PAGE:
The gastropub has closed 60 locations since January.
October 2020 Danny Klein
Howard Meitiner, managing director at Carl Marks Advisors, was in the midst of a lively meeting with Bar Louie’s management. He asked them to leave the room and brainstorm how many restaurants they could envision closing. Afterward, the parties would compare lists. But before doing so, Meitiner threw out a number of his own—somewhere in the range of 40.
“There was initial shock,” says Meitiner, who was serving as the chain’s chief restructuring officer. “But I did that because I didn’t want them to come back with eight or nine.”
Bar Louie ended up shuttering 38 locations as it filed for Chapter 11 bankruptcy protection in January. And more recently, with COVID-19 looming, the company closed another 22. Meitiner says Bar Louie realized it would take years, not months, for those units to return to acceptable profitability.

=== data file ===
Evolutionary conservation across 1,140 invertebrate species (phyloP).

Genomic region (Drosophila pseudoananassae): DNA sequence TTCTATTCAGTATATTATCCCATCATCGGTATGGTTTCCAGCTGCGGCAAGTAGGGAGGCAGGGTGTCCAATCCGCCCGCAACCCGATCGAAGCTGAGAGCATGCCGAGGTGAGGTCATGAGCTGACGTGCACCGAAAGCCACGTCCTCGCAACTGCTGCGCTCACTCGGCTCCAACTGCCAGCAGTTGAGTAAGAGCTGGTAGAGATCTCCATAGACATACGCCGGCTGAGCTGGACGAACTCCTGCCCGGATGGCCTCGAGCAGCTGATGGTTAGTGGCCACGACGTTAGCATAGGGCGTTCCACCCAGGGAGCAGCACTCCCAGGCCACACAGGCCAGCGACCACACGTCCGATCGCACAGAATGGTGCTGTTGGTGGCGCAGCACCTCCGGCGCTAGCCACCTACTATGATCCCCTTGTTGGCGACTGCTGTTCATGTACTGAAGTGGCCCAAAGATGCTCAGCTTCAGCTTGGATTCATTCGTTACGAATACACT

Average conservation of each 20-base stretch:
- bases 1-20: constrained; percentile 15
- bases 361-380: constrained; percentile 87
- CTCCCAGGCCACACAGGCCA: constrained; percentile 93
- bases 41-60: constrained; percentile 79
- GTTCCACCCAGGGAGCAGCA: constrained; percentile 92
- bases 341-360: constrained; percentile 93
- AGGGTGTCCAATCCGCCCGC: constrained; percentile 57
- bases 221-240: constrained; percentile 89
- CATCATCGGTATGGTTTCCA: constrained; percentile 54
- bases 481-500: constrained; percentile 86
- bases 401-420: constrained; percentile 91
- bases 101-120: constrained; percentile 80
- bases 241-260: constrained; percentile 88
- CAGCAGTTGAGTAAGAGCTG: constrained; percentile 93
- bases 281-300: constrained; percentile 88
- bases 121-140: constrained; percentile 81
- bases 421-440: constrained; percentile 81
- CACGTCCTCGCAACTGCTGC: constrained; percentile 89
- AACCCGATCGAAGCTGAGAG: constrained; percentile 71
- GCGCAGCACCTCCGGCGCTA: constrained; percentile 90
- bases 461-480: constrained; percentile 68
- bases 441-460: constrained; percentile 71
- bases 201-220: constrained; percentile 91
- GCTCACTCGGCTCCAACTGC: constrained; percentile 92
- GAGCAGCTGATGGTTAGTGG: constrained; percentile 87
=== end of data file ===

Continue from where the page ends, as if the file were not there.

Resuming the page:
Before filing in January and slimming its footprint, Bar Louie had 134 locations. Today there are 73 (50 company-run and 23 franchises). On April 27, the company received approval for a sale to secured lender Antares Capital LP, which assumed control from BL Restaurants Holding LLC and acquired $82.5 million of debt. The sale forgave Bar Louie’s secured debt and allowed it to temporarily put off landlord and vendor payment issues.
At the time of bankruptcy, Bar Louie reported assets between $50 million and $100 million and owed roughly $110 million to creditors. Sysco held the biggest unsecured claim at $3,046,275.52.
On May 27, Bar Louie told a Delaware bankruptcy court to cancel its planned auction. It was ready to move forward with the sale to Antares Capital LP, which had served as stalking horse bidder. Bar Louie informed the court no other qualified buyers came forward.
The gastropub emerged from bankruptcy at the beginning of June.